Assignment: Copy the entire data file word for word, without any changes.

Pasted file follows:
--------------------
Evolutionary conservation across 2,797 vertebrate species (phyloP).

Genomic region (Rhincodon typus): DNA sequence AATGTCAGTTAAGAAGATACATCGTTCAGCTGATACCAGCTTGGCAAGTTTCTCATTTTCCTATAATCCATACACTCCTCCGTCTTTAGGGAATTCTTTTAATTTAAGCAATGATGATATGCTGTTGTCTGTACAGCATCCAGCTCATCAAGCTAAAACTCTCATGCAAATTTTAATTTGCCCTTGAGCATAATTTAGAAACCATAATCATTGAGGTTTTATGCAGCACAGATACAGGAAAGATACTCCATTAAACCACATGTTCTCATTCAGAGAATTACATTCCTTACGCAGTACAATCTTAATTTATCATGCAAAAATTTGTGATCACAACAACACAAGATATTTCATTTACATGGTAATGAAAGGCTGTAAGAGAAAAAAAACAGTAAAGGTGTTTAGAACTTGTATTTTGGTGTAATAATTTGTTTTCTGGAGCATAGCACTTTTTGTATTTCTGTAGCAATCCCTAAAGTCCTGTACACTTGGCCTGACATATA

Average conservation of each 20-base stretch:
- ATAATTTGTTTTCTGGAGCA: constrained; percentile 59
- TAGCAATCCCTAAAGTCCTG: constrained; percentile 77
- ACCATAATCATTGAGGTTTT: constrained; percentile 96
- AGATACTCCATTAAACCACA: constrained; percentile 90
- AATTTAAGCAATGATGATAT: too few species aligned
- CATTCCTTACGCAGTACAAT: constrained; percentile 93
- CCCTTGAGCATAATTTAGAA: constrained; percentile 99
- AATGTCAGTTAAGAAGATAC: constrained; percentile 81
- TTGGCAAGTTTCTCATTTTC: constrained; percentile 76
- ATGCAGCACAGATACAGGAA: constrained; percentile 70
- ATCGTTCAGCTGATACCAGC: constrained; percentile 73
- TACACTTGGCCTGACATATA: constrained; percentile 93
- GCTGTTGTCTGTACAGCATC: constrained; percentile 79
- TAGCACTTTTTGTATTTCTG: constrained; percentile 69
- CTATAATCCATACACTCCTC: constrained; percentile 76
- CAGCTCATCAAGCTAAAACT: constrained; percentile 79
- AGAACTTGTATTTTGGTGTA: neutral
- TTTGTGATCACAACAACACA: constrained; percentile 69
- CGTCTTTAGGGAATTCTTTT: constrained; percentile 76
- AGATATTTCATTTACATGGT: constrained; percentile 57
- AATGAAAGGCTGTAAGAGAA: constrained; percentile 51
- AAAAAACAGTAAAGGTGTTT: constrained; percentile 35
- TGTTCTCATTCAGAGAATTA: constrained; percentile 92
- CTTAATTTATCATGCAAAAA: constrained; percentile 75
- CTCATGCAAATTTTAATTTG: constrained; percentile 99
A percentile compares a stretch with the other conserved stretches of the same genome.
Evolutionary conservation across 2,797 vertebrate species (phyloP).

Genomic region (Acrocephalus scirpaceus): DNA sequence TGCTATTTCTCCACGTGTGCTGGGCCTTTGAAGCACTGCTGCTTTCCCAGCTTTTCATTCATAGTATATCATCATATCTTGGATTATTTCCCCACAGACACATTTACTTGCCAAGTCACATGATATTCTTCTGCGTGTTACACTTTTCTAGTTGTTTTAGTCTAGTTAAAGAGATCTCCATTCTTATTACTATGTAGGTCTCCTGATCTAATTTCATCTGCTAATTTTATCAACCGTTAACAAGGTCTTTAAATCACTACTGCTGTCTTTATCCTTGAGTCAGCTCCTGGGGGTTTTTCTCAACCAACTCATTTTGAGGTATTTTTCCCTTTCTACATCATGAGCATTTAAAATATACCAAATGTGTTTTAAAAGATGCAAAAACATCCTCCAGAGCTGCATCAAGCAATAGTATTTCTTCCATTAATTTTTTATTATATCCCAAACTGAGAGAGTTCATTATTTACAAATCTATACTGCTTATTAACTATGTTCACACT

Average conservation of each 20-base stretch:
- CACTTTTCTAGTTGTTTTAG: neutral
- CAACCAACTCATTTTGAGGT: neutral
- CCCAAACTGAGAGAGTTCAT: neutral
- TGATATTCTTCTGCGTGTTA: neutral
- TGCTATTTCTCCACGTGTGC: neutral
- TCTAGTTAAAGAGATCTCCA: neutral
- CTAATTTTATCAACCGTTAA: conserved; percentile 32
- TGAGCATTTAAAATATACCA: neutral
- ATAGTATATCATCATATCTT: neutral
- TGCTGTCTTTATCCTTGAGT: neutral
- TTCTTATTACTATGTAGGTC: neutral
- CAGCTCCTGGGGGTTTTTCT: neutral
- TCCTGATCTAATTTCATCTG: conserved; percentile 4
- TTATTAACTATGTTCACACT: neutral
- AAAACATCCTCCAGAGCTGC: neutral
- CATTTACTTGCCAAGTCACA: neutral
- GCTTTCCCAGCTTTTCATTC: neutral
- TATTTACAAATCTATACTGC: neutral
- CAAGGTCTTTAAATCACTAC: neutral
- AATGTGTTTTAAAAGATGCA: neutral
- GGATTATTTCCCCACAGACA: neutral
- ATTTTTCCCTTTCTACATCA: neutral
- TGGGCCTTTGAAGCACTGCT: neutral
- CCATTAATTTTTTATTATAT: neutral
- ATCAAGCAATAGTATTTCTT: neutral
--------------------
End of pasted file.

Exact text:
Evolutionary conservation across 2,797 vertebrate species (phyloP).

Genomic region (Rhincodon typus): DNA sequence AATGTCAGTTAAGAAGATACATCGTTCAGCTGATACCAGCTTGGCAAGTTTCTCATTTTCCTATAATCCATACACTCCTCCGTCTTTAGGGAATTCTTTTAATTTAAGCAATGATGATATGCTGTTGTCTGTACAGCATCCAGCTCATCAAGCTAAAACTCTCATGCAAATTTTAATTTGCCCTTGAGCATAATTTAGAAACCATAATCATTGAGGTTTTATGCAGCACAGATACAGGAAAGATACTCCATTAAACCACATGTTCTCATTCAGAGAATTACATTCCTTACGCAGTACAATCTTAATTTATCATGCAAAAATTTGTGATCACAACAACACAAGATATTTCATTTACATGGTAATGAAAGGCTGTAAGAGAAAAAAAACAGTAAAGGTGTTTAGAACTTGTATTTTGGTGTAATAATTTGTTTTCTGGAGCATAGCACTTTTTGTATTTCTGTAGCAATCCCTAAAGTCCTGTACACTTGGCCTGACATATA

Average conservation of each 20-base stretch:
- ATAATTTGTTTTCTGGAGCA: constrained; percentile 59
- TAGCAATCCCTAAAGTCCTG: constrained; percentile 77
- ACCATAATCATTGAGGTTTT: constrained; percentile 96
- AGATACTCCATTAAACCACA: constrained; percentile 90
- AATTTAAGCAATGATGATAT: too few species aligned
- CATTCCTTACGCAGTACAAT: constrained; percentile 93
- CCCTTGAGCATAATTTAGAA: constrained; percentile 99
- AATGTCAGTTAAGAAGATAC: constrained; percentile 81
- TTGGCAAGTTTCTCATTTTC: constrained; percentile 76
- ATGCAGCACAGATACAGGAA: constrained; percentile 70
- ATCGTTCAGCTGATACCAGC: constrained; percentile 73
- TACACTTGGCCTGACATATA: constrained; percentile 93
- GCTGTTGTCTGTACAGCATC: constrained; percentile 79
- TAGCACTTTTTGTATTTCTG: constrained; percentile 69
- CTATAATCCATACACTCCTC: constrained; percentile 76
- CAGCTCATCAAGCTAAAACT: constrained; percentile 79
- AGAACTTGTATTTTGGTGTA: neutral
- TTTGTGATCACAACAACACA: constrained; percentile 69
- CGTCTTTAGGGAATTCTTTT: constrained; percentile 76
- AGATATTTCATTTACATGGT: constrained; percentile 57
- AATGAAAGGCTGTAAGAGAA: constrained; percentile 51
- AAAAAACAGTAAAGGTGTTT: constrained; percentile 35
- TGTTCTCATTCAGAGAATTA: constrained; percentile 92
- CTTAATTTATCATGCAAAAA: constrained; percentile 75
- CTCATGCAAATTTTAATTTG: constrained; percentile 99
A percentile compares a stretch with the other conserved stretches of the same genome.
Evolutionary conservation across 2,797 vertebrate species (phyloP).

Genomic region (Acrocephalus scirpaceus): DNA sequence TGCTATTTCTCCACGTGTGCTGGGCCTTTGAAGCACTGCTGCTTTCCCAGCTTTTCATTCATAGTATATCATCATATCTTGGATTATTTCCCCACAGACACATTTACTTGCCAAGTCACATGATATTCTTCTGCGTGTTACACTTTTCTAGTTGTTTTAGTCTAGTTAAAGAGATCTCCATTCTTATTACTATGTAGGTCTCCTGATCTAATTTCATCTGCTAATTTTATCAACCGTTAACAAGGTCTTTAAATCACTACTGCTGTCTTTATCCTTGAGTCAGCTCCTGGGGGTTTTTCTCAACCAACTCATTTTGAGGTATTTTTCCCTTTCTACATCATGAGCATTTAAAATATACCAAATGTGTTTTAAAAGATGCAAAAACATCCTCCAGAGCTGCATCAAGCAATAGTATTTCTTCCATTAATTTTTTATTATATCCCAAACTGAGAGAGTTCATTATTTACAAATCTATACTGCTTATTAACTATGTTCACACT

Average conservation of each 20-base stretch:
- CACTTTTCTAGTTGTTTTAG: neutral
- CAACCAACTCATTTTGAGGT: neutral
- CCCAAACTGAGAGAGTTCAT: neutral
- TGATATTCTTCTGCGTGTTA: neutral
- TGCTATTTCTCCACGTGTGC: neutral
- TCTAGTTAAAGAGATCTCCA: neutral
- CTAATTTTATCAACCGTTAA: conserved; percentile 32
- TGAGCATTTAAAATATACCA: neutral
- ATAGTATATCATCATATCTT: neutral
- TGCTGTCTTTATCCTTGAGT: neutral
- TTCTTATTACTATGTAGGTC: neutral
- CAGCTCCTGGGGGTTTTTCT: neutral
- TCCTGATCTAATTTCATCTG: conserved; percentile 4
- TTATTAACTATGTTCACACT: neutral
- AAAACATCCTCCAGAGCTGC: neutral
- CATTTACTTGCCAAGTCACA: neutral
- GCTTTCCCAGCTTTTCATTC: neutral
- TATTTACAAATCTATACTGC: neutral
- CAAGGTCTTTAAATCACTAC: neutral
- AATGTGTTTTAAAAGATGCA: neutral
- GGATTATTTCCCCACAGACA: neutral
- ATTTTTCCCTTTCTACATCA: neutral
- TGGGCCTTTGAAGCACTGCT: neutral
- CCATTAATTTTTTATTATAT: neutral
- ATCAAGCAATAGTATTTCTT: neutral